Deliveries of the Future? Introducing Delivery Drones!
Unmanned aerial vehicles (UAVs) – or drones, as they are popularly known – are no longer the preserve of sci-fi or even global governments. Tech giant Google last month announced it is developing a system of these self-flying aircraft to deliver goods as commercial drones look set to dominate our skyline in the future. Jeff Bezos, CEO of online retailers Amazon, made a similar announcement late last year on CBS’ ‘60 Minutes’, stunning Christmas shoppers with the prospect of unmanned drones zipping past Santa and swerving down chimneys to deliver gifts to homes.
While Amazon’s announcement was treated as something of a publicity stunt, Google’s advanced research arm, Google X, has been working on self-flying drones for the past couple of years. The company recently carried out a research trip in Australia, during which packages of cattle vaccines, chocolate bars and dog treats were delivered to two farmers in Queensland. The packages were delivered by a 1.5m-wide single wing, four-propeller prototype. The goods were stored in a gap in the plane’s wing and lowered on a type of fishing line from about 50m above the ground.
The Sky’s the Limit
Google X’s successful experiment opens the way for the development of commercial drones in the near-future. Although the use of such UAVs is currently heavily regulated by the Federal Aviation Administration (FAA), the first commercial overland drone flight – for energy company BP- was approved in June of this year, and more will surely follow. In a press release following its announcement, Google said:
“Throughout history, major shifts in how we move goods from place to place have led to new opportunities for economic growth and generally made consumers’ lives easier. From steam ships to the railroads, from the postal service to delivery services like FedEx and DHL, speed has reshaped society not only with greater convenience but also by making more goods accessible to more people.”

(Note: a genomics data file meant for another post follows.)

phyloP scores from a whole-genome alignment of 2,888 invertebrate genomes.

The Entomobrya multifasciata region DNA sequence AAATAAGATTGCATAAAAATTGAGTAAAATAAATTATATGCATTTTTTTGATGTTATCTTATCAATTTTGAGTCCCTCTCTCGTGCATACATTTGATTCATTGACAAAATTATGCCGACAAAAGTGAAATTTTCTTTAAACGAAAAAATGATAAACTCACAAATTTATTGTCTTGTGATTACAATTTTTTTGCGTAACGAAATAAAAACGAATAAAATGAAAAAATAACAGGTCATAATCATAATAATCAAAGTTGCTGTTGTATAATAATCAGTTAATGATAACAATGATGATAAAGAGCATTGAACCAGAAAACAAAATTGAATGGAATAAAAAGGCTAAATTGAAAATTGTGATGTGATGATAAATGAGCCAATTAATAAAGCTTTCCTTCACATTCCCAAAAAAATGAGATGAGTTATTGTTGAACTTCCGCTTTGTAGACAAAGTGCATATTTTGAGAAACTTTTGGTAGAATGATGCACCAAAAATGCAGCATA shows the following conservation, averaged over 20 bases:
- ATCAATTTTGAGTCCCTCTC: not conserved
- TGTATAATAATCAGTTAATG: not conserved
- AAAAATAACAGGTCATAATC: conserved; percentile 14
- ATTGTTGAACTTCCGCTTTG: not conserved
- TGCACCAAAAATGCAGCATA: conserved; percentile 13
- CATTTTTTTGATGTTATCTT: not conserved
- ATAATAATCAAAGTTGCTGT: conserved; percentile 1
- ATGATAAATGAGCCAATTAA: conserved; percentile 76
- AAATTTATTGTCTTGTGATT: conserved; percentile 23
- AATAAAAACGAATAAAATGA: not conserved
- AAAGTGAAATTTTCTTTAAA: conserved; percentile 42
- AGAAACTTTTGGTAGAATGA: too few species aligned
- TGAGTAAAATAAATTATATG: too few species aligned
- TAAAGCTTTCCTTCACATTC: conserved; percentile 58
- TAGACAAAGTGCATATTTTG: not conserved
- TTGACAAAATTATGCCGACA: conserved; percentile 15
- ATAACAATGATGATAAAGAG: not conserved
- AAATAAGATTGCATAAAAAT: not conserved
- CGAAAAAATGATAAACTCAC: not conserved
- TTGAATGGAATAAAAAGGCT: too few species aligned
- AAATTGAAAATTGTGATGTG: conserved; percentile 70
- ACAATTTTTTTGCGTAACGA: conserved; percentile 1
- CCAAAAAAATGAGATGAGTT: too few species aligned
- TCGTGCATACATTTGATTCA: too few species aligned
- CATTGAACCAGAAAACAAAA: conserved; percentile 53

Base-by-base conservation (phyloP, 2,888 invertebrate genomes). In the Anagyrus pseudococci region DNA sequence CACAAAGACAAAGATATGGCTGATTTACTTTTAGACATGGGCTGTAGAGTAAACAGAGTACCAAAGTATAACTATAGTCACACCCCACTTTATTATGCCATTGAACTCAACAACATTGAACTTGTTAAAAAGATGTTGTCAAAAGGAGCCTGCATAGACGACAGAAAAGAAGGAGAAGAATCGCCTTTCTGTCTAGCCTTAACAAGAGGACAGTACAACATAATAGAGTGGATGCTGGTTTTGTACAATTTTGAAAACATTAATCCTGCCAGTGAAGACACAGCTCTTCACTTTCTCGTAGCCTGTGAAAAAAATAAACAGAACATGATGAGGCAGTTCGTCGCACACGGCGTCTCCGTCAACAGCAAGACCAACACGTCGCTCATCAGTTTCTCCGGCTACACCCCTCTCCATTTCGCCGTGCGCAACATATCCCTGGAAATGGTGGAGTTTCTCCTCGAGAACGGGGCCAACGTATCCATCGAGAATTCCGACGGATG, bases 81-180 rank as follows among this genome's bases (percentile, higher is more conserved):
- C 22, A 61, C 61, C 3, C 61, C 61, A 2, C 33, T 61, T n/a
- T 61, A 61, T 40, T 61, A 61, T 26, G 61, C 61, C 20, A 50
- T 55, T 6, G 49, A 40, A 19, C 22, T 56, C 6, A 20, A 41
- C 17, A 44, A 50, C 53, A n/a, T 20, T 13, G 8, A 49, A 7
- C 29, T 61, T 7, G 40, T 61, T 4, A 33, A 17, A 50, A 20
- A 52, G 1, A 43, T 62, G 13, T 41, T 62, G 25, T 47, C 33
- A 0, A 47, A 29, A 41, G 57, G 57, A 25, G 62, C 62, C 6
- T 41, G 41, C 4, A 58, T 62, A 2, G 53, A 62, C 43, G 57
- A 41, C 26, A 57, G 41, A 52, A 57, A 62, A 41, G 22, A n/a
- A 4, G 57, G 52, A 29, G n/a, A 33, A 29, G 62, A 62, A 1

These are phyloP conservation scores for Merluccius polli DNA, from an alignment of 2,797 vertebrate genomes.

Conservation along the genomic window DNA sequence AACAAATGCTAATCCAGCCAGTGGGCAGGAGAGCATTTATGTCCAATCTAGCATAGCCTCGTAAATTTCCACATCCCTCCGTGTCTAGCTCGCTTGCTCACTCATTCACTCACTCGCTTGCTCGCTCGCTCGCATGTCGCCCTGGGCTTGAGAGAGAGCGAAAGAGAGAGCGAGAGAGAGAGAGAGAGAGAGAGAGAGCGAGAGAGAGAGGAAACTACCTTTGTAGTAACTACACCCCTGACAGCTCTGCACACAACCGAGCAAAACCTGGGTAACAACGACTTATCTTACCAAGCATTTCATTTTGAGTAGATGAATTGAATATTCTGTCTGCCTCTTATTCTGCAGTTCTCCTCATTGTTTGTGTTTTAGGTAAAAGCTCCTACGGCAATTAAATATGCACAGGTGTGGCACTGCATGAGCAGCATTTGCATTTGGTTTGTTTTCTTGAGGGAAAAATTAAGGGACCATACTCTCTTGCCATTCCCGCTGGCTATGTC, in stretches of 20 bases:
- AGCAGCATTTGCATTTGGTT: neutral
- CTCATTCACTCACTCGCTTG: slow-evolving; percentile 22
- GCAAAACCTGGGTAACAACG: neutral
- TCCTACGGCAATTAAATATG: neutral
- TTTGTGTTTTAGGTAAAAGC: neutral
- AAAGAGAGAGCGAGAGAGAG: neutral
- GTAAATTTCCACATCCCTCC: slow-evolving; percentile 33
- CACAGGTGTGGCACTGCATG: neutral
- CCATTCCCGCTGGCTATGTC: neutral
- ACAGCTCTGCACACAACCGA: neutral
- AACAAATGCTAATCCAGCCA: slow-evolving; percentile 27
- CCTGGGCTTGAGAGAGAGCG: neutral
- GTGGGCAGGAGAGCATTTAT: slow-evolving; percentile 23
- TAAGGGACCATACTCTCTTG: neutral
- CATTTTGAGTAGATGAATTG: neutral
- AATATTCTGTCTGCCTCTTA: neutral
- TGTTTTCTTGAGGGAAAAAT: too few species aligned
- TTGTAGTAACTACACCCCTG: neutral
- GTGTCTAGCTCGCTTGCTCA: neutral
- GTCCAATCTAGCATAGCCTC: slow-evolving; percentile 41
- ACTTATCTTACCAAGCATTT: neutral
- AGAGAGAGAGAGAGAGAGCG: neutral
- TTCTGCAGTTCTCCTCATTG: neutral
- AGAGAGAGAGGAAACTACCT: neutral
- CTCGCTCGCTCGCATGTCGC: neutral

Drones Doing Good
The US government’s development of drones as high-capability weapons-delivery and surveillance systems has led many to fear the extension of such technology into civil and commercial realms. However, unmanned aircraft are already being put to good use. For example, thanks to a $5m Google grant the World Wildlife Fund (WWF) is utilising the surveillance capabilities of drones to help catch poachers of endangered rhinos, tigers and elephants in Namibia.
Meanwhile, Matternet, a Silicon Valley startup, is piloting a drone-based delivery system to bring medicines and supplies to hard-to-reach regions of the Himalayan kingdom of Bhutan. The company’s small quadcopters can carry deliveries of around 2kg to and from pre-designated landing stations at a distance of 20km. The flights can be tracked in real time and the drones cost less than $5,000 each. With investment capital, Matternet aims to build a network of low-cost quadcopters that will connect Bhutan’s main hospitals with inaccessible, rural communities.
Phil Finnegan, director of corporate analysis at the Teal Group, estimates that the value of drone-based applications will nearly double over the coming decade with the UAV market totaling $91 billion during that time. While the market is still predominantly military-led, Finnegan predicts that the civil UAV market will continue to grow, accounting for around 14% of the total by the end of Teal’s 10-year-forecast.
Privacy and Safety Concerns
While global governments seek to regulate the future of drones for private and commercial use, the low costs of basic, unmanned aircraft means politicians are already playing catch-up. Amateur drone operators were last year accused of interfering with the efforts of fire fighters to tackle forest fires in Oregon, USA. Closer to home, the Civil Aviation Authority last week warned UK social landlords that they could face prosecution for using drones to inspect their properties without first gaining proper permission to operate them. Earlier this year a man in Cumbria was prosecuted for illegally flying a drone near a nuclear plant.
It will undoubtedly take time to strike an appropriate balance between the commercial possibilities of drone-delivery systems and legitimate safety and privacy concerns. However, as Google and Amazon ramp up their drone-delivery development budgets, the prospect of commercial companies using UAVs to deliver goods in the near future looks less a possibility and more a foregone conclusion. As Google describes it, “Self-flying vehicles could open up entirely new approaches to moving goods – including options that are cheaper, faster, less wasteful and more environmentally sensitive than what’s possible today.”
One thing’s for sure – when your daily ‘post-bot’ starts hovering high above your lawn, you can throw away that “Beware of the Dog” sign!